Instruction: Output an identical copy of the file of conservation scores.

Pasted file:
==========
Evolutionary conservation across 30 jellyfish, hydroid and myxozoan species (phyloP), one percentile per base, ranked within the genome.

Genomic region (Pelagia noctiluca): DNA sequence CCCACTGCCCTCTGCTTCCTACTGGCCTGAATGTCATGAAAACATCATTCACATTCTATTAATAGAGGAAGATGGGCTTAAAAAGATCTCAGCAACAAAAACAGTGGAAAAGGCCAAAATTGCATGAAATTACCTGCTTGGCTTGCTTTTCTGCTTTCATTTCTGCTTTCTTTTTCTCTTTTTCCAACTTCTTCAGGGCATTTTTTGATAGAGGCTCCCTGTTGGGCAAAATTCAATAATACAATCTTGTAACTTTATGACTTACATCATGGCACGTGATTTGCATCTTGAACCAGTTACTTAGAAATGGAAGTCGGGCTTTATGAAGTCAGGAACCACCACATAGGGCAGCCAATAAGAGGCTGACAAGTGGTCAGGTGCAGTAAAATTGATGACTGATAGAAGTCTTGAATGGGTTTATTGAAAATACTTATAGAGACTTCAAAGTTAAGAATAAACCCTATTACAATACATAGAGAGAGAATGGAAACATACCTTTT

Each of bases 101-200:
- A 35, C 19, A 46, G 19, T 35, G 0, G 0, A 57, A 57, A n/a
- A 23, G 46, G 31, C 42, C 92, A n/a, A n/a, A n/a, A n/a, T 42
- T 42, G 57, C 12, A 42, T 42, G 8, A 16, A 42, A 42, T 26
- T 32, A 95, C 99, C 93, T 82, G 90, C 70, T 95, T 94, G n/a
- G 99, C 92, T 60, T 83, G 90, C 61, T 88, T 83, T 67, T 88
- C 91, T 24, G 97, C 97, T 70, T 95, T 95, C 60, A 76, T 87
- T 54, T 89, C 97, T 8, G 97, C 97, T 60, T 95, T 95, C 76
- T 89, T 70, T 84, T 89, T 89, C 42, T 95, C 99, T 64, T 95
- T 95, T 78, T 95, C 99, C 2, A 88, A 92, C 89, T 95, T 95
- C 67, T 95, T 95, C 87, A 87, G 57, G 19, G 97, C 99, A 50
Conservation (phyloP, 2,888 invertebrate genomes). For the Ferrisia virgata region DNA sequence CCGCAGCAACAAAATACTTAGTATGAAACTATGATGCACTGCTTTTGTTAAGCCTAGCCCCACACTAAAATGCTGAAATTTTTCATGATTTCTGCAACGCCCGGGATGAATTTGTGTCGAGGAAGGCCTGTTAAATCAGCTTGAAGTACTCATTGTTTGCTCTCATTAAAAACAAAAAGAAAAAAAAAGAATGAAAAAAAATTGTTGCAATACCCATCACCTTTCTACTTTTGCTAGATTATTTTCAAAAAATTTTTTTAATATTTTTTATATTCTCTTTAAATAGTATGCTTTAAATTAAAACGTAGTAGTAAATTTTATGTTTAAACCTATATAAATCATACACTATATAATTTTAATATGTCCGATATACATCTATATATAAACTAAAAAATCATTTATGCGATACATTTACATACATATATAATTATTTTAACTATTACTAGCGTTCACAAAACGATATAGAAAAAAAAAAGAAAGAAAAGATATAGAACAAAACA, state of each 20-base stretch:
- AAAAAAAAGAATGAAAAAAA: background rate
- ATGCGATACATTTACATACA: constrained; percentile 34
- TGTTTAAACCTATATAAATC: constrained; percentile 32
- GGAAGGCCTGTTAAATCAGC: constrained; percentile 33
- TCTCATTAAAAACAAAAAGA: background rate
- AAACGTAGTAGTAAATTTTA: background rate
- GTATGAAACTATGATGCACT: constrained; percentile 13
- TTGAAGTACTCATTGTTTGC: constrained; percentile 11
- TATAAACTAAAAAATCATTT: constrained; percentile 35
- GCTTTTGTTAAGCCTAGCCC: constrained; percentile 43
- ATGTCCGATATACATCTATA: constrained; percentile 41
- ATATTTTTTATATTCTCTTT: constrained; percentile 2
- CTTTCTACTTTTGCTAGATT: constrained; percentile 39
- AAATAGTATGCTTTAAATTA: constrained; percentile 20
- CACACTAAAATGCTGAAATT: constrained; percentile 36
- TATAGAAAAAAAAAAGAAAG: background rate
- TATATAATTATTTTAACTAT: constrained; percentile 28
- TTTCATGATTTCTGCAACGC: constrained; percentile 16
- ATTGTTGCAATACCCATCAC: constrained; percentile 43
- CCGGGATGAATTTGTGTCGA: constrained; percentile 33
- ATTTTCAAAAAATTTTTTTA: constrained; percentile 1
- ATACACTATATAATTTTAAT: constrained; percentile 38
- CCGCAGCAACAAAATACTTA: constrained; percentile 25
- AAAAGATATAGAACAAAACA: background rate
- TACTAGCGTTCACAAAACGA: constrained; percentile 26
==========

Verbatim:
Evolutionary conservation across 30 jellyfish, hydroid and myxozoan species (phyloP), one percentile per base, ranked within the genome.

Genomic region (Pelagia noctiluca): DNA sequence CCCACTGCCCTCTGCTTCCTACTGGCCTGAATGTCATGAAAACATCATTCACATTCTATTAATAGAGGAAGATGGGCTTAAAAAGATCTCAGCAACAAAAACAGTGGAAAAGGCCAAAATTGCATGAAATTACCTGCTTGGCTTGCTTTTCTGCTTTCATTTCTGCTTTCTTTTTCTCTTTTTCCAACTTCTTCAGGGCATTTTTTGATAGAGGCTCCCTGTTGGGCAAAATTCAATAATACAATCTTGTAACTTTATGACTTACATCATGGCACGTGATTTGCATCTTGAACCAGTTACTTAGAAATGGAAGTCGGGCTTTATGAAGTCAGGAACCACCACATAGGGCAGCCAATAAGAGGCTGACAAGTGGTCAGGTGCAGTAAAATTGATGACTGATAGAAGTCTTGAATGGGTTTATTGAAAATACTTATAGAGACTTCAAAGTTAAGAATAAACCCTATTACAATACATAGAGAGAGAATGGAAACATACCTTTT

Each of bases 101-200:
- A 35, C 19, A 46, G 19, T 35, G 0, G 0, A 57, A 57, A n/a
- A 23, G 46, G 31, C 42, C 92, A n/a, A n/a, A n/a, A n/a, T 42
- T 42, G 57, C 12, A 42, T 42, G 8, A 16, A 42, A 42, T 26
- T 32, A 95, C 99, C 93, T 82, G 90, C 70, T 95, T 94, G n/a
- G 99, C 92, T 60, T 83, G 90, C 61, T 88, T 83, T 67, T 88
- C 91, T 24, G 97, C 97, T 70, T 95, T 95, C 60, A 76, T 87
- T 54, T 89, C 97, T 8, G 97, C 97, T 60, T 95, T 95, C 76
- T 89, T 70, T 84, T 89, T 89, C 42, T 95, C 99, T 64, T 95
- T 95, T 78, T 95, C 99, C 2, A 88, A 92, C 89, T 95, T 95
- C 67, T 95, T 95, C 87, A 87, G 57, G 19, G 97, C 99, A 50
Conservation (phyloP, 2,888 invertebrate genomes). For the Ferrisia virgata region DNA sequence CCGCAGCAACAAAATACTTAGTATGAAACTATGATGCACTGCTTTTGTTAAGCCTAGCCCCACACTAAAATGCTGAAATTTTTCATGATTTCTGCAACGCCCGGGATGAATTTGTGTCGAGGAAGGCCTGTTAAATCAGCTTGAAGTACTCATTGTTTGCTCTCATTAAAAACAAAAAGAAAAAAAAAGAATGAAAAAAAATTGTTGCAATACCCATCACCTTTCTACTTTTGCTAGATTATTTTCAAAAAATTTTTTTAATATTTTTTATATTCTCTTTAAATAGTATGCTTTAAATTAAAACGTAGTAGTAAATTTTATGTTTAAACCTATATAAATCATACACTATATAATTTTAATATGTCCGATATACATCTATATATAAACTAAAAAATCATTTATGCGATACATTTACATACATATATAATTATTTTAACTATTACTAGCGTTCACAAAACGATATAGAAAAAAAAAAGAAAGAAAAGATATAGAACAAAACA, state of each 20-base stretch:
- AAAAAAAAGAATGAAAAAAA: background rate
- ATGCGATACATTTACATACA: constrained; percentile 34
- TGTTTAAACCTATATAAATC: constrained; percentile 32
- GGAAGGCCTGTTAAATCAGC: constrained; percentile 33
- TCTCATTAAAAACAAAAAGA: background rate
- AAACGTAGTAGTAAATTTTA: background rate
- GTATGAAACTATGATGCACT: constrained; percentile 13
- TTGAAGTACTCATTGTTTGC: constrained; percentile 11
- TATAAACTAAAAAATCATTT: constrained; percentile 35
- GCTTTTGTTAAGCCTAGCCC: constrained; percentile 43
- ATGTCCGATATACATCTATA: constrained; percentile 41
- ATATTTTTTATATTCTCTTT: constrained; percentile 2
- CTTTCTACTTTTGCTAGATT: constrained; percentile 39
- AAATAGTATGCTTTAAATTA: constrained; percentile 20
- CACACTAAAATGCTGAAATT: constrained; percentile 36
- TATAGAAAAAAAAAAGAAAG: background rate
- TATATAATTATTTTAACTAT: constrained; percentile 28
- TTTCATGATTTCTGCAACGC: constrained; percentile 16
- ATTGTTGCAATACCCATCAC: constrained; percentile 43
- CCGGGATGAATTTGTGTCGA: constrained; percentile 33
- ATTTTCAAAAAATTTTTTTA: constrained; percentile 1
- ATACACTATATAATTTTAAT: constrained; percentile 38
- CCGCAGCAACAAAATACTTA: constrained; percentile 25
- AAAAGATATAGAACAAAACA: background rate
- TACTAGCGTTCACAAAACGA: constrained; percentile 26